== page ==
Connecting moms in Polk County, Fla.
My husband's sister has a babysitting business in her house. She is licensed to watch five kids and offers to watch our two kids every other week while we go to job interviews. We both have part-time jobs and are looking for full time work, so money is a little tight. Should we pay her what she charges her regular customers or what we can afford at this time?
If your children are taking up space and a time slot that could be replaced with a regularly paying customer, I think she would appreciate the same amount of money. I also take care of children in my home. It is my income and I depend on it. In the beginning, I was constantly having to turn down relatives who wanted to drop their kids off for whatever reason, and it caused some hard feelings. But, after a year or so, they finally understood that this was my business and how I made my money. Find out the details and move forward. - A. C. in Nashville, TN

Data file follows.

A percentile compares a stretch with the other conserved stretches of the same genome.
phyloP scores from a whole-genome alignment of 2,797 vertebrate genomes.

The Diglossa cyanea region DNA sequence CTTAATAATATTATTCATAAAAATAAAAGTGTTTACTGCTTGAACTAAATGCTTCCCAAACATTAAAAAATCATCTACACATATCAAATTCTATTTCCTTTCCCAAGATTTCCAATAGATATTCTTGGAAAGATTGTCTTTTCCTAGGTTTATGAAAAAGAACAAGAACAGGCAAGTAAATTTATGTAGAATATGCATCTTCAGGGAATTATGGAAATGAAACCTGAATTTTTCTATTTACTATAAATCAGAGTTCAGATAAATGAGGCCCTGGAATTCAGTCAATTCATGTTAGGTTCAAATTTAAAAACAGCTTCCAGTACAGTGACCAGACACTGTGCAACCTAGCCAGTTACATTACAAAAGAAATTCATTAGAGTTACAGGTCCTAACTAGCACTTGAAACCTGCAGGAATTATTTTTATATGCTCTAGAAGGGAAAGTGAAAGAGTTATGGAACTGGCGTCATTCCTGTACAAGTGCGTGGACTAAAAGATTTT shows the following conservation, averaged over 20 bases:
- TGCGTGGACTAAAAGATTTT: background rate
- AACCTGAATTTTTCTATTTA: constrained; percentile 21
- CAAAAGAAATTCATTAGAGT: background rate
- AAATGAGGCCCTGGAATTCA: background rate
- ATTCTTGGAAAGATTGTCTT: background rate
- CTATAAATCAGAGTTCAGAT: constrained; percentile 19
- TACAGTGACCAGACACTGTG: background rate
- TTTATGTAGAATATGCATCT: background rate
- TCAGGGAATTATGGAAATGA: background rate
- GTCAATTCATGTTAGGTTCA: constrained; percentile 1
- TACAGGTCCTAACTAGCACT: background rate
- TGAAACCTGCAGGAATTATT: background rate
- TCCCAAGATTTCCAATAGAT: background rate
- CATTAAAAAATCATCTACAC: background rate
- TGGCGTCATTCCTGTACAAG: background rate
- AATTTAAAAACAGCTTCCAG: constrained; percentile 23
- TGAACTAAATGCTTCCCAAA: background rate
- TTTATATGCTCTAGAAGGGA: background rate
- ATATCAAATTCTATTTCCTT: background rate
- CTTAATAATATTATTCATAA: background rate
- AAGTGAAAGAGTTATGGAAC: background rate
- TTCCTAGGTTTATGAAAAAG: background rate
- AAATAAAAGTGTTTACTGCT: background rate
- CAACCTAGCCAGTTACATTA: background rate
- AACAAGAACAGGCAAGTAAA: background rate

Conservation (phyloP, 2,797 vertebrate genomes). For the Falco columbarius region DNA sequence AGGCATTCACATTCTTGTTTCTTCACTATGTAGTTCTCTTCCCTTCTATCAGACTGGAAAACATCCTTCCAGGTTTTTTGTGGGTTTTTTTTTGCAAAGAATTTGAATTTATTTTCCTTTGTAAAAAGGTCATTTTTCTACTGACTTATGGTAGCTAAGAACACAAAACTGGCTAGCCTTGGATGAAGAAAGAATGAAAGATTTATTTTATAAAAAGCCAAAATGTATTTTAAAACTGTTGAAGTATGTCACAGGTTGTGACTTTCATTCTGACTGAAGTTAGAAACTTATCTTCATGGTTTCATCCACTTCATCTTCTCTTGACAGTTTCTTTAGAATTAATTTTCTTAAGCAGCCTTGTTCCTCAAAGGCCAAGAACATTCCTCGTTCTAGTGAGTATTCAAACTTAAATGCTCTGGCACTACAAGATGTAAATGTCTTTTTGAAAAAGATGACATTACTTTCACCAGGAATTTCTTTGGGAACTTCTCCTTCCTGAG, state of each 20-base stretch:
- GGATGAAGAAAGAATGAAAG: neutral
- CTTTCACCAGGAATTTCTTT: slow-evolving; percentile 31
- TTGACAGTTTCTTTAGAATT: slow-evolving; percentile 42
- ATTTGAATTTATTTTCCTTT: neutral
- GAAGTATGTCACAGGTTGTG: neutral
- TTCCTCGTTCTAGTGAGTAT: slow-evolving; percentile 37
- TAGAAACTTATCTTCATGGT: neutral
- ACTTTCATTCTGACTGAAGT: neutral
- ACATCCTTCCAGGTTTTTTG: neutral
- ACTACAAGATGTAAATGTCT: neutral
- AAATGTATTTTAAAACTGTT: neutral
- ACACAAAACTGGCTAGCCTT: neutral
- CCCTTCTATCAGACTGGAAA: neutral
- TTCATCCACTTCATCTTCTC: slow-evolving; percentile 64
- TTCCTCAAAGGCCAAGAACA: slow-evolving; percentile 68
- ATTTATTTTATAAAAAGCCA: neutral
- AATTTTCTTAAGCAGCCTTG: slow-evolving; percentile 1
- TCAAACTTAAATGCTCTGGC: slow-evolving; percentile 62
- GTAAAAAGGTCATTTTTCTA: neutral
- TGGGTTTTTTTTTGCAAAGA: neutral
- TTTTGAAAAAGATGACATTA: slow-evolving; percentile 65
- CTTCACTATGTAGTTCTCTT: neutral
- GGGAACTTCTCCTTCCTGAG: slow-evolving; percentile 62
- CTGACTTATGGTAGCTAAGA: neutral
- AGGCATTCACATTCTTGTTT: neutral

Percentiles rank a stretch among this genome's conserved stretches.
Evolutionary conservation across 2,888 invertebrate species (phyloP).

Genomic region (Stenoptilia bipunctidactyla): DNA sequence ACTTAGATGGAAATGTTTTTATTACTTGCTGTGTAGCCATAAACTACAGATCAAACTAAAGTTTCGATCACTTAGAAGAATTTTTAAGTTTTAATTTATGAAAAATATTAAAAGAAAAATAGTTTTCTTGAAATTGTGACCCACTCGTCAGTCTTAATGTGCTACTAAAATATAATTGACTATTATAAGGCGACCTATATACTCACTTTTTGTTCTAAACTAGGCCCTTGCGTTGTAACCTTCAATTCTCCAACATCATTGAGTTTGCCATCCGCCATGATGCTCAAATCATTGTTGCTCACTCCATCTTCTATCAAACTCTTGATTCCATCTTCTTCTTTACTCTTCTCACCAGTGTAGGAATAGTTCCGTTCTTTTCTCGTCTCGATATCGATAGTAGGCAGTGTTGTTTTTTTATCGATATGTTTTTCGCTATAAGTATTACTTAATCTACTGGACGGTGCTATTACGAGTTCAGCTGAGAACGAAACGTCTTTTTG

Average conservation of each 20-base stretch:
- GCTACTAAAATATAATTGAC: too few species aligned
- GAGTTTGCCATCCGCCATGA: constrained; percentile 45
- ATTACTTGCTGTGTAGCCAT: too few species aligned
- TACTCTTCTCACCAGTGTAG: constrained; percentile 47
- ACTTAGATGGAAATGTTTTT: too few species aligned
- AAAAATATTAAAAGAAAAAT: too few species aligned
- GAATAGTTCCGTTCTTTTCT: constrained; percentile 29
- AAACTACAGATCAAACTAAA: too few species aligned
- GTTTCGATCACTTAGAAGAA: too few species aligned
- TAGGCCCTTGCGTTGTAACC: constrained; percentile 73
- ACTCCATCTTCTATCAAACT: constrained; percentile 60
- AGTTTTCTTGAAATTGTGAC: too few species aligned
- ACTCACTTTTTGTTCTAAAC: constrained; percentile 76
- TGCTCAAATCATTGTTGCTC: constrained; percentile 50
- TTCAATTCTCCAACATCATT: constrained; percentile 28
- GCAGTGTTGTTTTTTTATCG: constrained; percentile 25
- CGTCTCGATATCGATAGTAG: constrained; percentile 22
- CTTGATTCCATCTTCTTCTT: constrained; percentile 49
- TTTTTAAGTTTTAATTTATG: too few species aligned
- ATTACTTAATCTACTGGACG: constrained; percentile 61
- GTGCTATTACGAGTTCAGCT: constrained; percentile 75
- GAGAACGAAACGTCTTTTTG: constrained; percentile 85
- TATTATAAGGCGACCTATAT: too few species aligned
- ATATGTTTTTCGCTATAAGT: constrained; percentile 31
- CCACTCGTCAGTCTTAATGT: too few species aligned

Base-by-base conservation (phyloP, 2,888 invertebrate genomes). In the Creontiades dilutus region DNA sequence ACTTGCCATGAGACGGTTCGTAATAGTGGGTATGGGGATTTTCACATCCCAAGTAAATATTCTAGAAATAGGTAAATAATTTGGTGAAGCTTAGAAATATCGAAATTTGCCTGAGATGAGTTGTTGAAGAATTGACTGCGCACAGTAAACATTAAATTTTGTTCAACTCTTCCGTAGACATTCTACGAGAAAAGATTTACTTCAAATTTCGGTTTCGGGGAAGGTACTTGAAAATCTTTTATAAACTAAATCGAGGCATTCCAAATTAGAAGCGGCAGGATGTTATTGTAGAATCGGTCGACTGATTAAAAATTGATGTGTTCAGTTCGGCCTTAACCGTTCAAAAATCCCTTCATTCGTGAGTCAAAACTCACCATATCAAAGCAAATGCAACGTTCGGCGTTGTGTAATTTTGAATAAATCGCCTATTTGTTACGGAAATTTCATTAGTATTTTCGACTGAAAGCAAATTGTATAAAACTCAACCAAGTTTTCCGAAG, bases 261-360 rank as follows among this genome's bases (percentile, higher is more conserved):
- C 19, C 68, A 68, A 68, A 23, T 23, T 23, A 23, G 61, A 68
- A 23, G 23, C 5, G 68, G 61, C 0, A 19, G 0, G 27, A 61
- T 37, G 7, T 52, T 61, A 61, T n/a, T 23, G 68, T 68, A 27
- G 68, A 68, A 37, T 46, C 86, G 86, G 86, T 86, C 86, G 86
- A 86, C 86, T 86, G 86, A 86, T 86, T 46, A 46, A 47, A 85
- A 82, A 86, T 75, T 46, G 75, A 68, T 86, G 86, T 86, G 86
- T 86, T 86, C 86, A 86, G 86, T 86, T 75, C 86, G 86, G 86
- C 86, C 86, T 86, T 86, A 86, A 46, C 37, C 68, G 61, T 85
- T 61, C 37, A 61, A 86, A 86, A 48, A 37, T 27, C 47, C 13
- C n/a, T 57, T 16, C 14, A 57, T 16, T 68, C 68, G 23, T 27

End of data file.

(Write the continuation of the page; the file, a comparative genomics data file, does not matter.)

I am assuming that since you are asking this question, that things have gotten a little sticky and perhaps awkward. To answer you, I guess it depends on how this situation got started and whether or not if she approached the two of you with the offer or if one of you asked if she would do it. I'm guessing that she already knows the specific concerns that the two of you have about your income at this time. However, if she actually made the offer, maybe she is just trying to help, especially since you and your husband are using the time to go to job interviews. However, if your needs have changed and you are using the time to do anything else, like grocery shopping, running errands, etc., where your kids could actually be tagging along with you, then that may not align with what she originally had in mind in the first place. The amount that you pay her for watching the kids, if any, should have been discussed upfront. If she has recently raised the question of payment, then it's most likely safe to say that you and your husband need to readdress the topic with her. Without making her upset or feel that she is being taken advantage of, discuss the conditions again so that she would feel comfortable keeping the kids. Who knows, maybe her own situation has changed and she needs money too. If that's the case, and you and your husband feel like you cannot pay, then you will have to work out a plan where you take turns interviewing while the other one stays at home with the kids. Either way, don't let your experience with your sister-in-law cloud your relationship with her. After all, she is your children's aunt and you want them to have a good relationship with her for many years to come.
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